Let the record show that senior defenseman Dan Petrick, a local product who grew up with the program, was the last to exit the playing surface. Much like the baseball greats in the movie Field of Dreams who disappeared into a cornfield, he and his teammates, the Icers, are now a part of history after similarly disappearing behind a plastic curtain.

Other Game

Lindenwood press release // Box score

Behind two goals apiece from Mark Zeszut and Nick LePore, the Delaware Blue Hens earned their way back to the ACHA championship game for the first time since 2001 with a 6-3 win over Lindenwood. LU, on the other hand, will now miss the Murdoch Cup final for the first time since 2007 (a season that, incidentally and as mentioned, ended with an Oakland title).

In defeating the Lions, UD exorcised demons beyond simply not appearing in the penultimate game of the ACHA season for a decade. Twice in recent years (2008 and 2011), Lindenwood has defeated the Hens in the semifinals, with last year's defeat at Delaware's home Fred Rust Ice Arena coming as particularly stinging. The semifinal in 2012, though, belongs to the Hens, who managed to keep LU at arm's length throughout the game. Following a scoreless first period, Zeszut struck both first and second. From there, every time the Lions sliced UD's seemingly perpertual two-goal lead to one, the Hens had a quick answer - within 1:13, 4:05 and 1:08, to be specific. That's one mark of a champion, a designation Delaware will try to make official Wednesday night for the first time in program history.

Wednesday Tournament Schedule

3. Delaware vs. 13. Oakland, 7:30 p.m., West Rink

Final Tournament Placement

3. Penn State
4. Lindenwood
5. Ohio
6. Minot State
7. Oklahoma
8. Adrian
9. Arizona State
10. Liberty
11. Iowa State
12. Robert Morris (IL)
13. Illinois
14. Davenport
15. Central Oklahoma
16. West Virginia
17. Rutgers
18. Kent State
19. Drexel
20. Mercyhurst

Leading Tournament Scorers

                  Team   GP   G    A   Pts.
Jordan MacDonald  OAK    4    6    2    8
Bryce Johnson     PSU    3    2    6    8
Michael Longo     PSU    3    4    3    7
Adam Novack       OAK    4    4    2    6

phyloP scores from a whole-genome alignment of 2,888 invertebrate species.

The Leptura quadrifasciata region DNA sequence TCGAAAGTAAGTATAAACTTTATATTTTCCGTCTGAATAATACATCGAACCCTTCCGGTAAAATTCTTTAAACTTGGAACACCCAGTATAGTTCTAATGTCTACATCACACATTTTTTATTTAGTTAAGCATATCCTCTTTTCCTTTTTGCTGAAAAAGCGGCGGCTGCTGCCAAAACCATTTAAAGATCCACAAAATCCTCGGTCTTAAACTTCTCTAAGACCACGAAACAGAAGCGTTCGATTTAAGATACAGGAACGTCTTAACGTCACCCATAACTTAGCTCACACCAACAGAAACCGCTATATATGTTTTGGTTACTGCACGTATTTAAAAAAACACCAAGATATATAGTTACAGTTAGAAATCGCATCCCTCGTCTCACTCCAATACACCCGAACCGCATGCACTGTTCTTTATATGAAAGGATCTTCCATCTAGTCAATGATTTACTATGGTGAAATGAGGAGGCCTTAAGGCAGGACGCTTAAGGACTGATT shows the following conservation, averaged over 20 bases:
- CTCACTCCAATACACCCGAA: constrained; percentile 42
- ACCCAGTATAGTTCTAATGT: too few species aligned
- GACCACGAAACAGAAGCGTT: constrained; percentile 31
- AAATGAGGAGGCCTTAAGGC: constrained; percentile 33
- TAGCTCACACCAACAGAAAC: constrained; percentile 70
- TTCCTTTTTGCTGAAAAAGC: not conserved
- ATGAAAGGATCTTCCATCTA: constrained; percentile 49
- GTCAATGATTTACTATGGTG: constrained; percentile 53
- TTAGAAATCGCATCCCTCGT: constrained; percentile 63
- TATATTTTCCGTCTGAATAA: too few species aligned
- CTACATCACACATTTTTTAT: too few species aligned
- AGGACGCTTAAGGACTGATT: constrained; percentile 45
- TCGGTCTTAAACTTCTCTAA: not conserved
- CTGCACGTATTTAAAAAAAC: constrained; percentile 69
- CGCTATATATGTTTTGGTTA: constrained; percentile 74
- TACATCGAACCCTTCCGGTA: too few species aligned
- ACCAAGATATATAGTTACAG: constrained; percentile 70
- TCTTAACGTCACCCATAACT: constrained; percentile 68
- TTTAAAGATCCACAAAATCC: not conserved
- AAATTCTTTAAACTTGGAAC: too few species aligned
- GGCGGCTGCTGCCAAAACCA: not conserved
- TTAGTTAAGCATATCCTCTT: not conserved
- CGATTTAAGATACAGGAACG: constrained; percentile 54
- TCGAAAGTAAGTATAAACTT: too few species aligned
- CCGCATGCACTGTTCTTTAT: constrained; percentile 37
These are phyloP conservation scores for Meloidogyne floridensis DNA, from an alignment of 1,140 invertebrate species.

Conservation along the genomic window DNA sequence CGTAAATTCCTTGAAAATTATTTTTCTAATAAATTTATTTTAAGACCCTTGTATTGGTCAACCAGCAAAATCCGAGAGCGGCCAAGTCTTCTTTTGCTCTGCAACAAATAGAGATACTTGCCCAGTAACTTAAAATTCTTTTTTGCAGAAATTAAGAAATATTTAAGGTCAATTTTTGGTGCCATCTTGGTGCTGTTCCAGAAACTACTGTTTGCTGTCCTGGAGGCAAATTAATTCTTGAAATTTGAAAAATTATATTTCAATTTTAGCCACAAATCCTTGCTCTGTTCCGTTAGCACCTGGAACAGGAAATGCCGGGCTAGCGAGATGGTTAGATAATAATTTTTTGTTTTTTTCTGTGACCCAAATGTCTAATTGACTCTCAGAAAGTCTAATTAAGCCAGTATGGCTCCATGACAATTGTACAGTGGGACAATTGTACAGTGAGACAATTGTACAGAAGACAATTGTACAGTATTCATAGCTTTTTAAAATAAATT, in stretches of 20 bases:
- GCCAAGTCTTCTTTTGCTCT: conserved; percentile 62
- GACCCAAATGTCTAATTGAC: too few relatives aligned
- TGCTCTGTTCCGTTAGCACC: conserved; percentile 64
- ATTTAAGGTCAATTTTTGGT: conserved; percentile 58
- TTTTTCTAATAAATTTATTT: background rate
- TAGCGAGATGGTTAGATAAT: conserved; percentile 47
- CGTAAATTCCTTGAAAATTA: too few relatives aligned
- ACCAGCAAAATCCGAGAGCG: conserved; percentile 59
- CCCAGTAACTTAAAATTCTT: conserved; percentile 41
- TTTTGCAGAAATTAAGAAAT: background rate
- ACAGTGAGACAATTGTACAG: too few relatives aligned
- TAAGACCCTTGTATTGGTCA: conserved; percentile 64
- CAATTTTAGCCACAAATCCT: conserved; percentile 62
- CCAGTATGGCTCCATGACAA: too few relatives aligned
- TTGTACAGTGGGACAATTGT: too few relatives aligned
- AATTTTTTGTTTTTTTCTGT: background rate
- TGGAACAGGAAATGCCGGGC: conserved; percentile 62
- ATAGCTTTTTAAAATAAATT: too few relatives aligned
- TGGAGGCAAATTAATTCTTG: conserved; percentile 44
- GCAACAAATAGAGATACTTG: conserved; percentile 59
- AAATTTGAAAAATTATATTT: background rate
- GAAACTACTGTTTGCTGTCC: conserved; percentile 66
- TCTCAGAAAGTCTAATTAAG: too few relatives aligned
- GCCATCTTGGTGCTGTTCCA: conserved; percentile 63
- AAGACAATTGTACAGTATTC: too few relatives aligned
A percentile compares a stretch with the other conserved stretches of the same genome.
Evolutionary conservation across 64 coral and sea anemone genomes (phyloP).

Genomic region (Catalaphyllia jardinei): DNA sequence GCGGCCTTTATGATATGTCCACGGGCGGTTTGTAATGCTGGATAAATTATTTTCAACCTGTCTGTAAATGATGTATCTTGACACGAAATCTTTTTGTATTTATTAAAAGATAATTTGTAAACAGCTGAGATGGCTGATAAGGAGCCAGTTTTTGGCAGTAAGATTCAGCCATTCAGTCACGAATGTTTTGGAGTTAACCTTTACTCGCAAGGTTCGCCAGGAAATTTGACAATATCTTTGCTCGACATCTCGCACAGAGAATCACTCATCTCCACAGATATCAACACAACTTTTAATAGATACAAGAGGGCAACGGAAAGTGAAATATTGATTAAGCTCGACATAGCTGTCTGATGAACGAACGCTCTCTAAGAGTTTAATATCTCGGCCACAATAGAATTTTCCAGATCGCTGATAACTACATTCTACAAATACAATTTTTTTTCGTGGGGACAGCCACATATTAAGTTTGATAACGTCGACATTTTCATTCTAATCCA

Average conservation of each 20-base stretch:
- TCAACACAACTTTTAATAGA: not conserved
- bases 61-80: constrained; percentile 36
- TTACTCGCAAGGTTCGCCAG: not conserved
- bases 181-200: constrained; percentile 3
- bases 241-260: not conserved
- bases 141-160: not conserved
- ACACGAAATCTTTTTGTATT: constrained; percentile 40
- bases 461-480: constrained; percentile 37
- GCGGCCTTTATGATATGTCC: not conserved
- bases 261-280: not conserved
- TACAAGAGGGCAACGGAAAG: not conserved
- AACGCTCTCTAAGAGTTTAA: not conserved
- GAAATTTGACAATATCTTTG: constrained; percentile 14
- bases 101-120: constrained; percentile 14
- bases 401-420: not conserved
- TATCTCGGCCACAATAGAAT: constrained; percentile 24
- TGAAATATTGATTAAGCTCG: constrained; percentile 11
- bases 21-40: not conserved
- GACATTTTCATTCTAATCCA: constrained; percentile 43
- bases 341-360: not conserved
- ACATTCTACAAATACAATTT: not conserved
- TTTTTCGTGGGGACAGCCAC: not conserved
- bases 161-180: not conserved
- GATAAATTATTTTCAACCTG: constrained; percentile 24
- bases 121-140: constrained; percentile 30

Frank Matyok      OAK    4    2    4    6
Spencer Bonomo    ADR    2    4    1    5
Neeco Belanger    LIN    3    4    1    5
Colin Long        LIN    3    2    3    5

Dustin Hopfner    OAK    4    2    3    5
Jason Michaud     DEL    3    1    4    5
Chad Hudson       OKL    2    3    1    4
Travis McKinney   OKL    2    2    2    4
Niklas Bunnstedt  LIN    3    2    2    4

Grant Gorczyca    LIN    3    2    2    4
Jordan Spear      ADR    2    1    3    4
Craig Martin      OKL    2    1    3    4
Darrell Boldon    ADR    2    1    3    4
Taylor Holstrom   PSU    3    1    3    4
Steve Brancheau   LIN    3    1    3    4
Brandon Johnson   OAK    4    1    3    4

Leading Tournament Goalies

                  Team   GP  Rec.   SH   SV   Pct.  GAA
Justin Wisniewski KSU    1   0-0-1  65   63   .969  1.59
Phil Graveline    DAV    2   1-1-0  83   79   .952  2.02
Matt Toter        OAK    4   4-0-0  135  126  .933  2.14
S.J. Broadt       DEL    3   3-0-0  --   --   .---  2.30
Nick Clarke       ILL    1   0-1-0  30   28   .933  2.43
Mark Schacker     ASU    1   0-0-1  36   33   .917  2.48
Rob Borcky        WVU    2   1-1-0  74   69   .932  2.50
Tory Caldwell     UCO    2   1-1-0  72   66   .917  2.65
Nick Holmes       OKL    2   1-0-0  50   45   .900  2.68
P.J. Musico       PSU    1   1-0-0  23   20   .870  3.00


  1. It seemed like the team was over confident for the whole series. The Kirchhevel line was basically non existant and his benching for the last game was warranted. There seemed to be a lack of desire to plant themselves in front of the net as each team collapsed their defense. You have to pay the price.
    Finally. Coach Gadowsky said that he wanted each of his players "To taste the playoffs". What happened to Dell, J. Daley, Edgeworth, and Seibolt? It is a shame these guys went all year and didn't get a chance to contribute. Maybe their enthusiasm would have made a difference. What kind of message did this send to these guys for next year?

  2. Well, Edgeworth was hurt (wrist), so that's the story with him. I've struggled to figure out why Josh Daley didn't play more all year, even while EVERYONE was in the lineup at some point. Pure speculation on my part, but without being aware of an injury, I wonder how his grades are. Dell's been great when called on, whether as a D or F.

    Oakland is the team that proves every cliche in the book. Play as a team. Sacrifice for each other. Have discipline. And they've now taken down two of the four best teams in the ACHA in this tournament. They have a great shot at making that three with a Murdoch Cup tonight.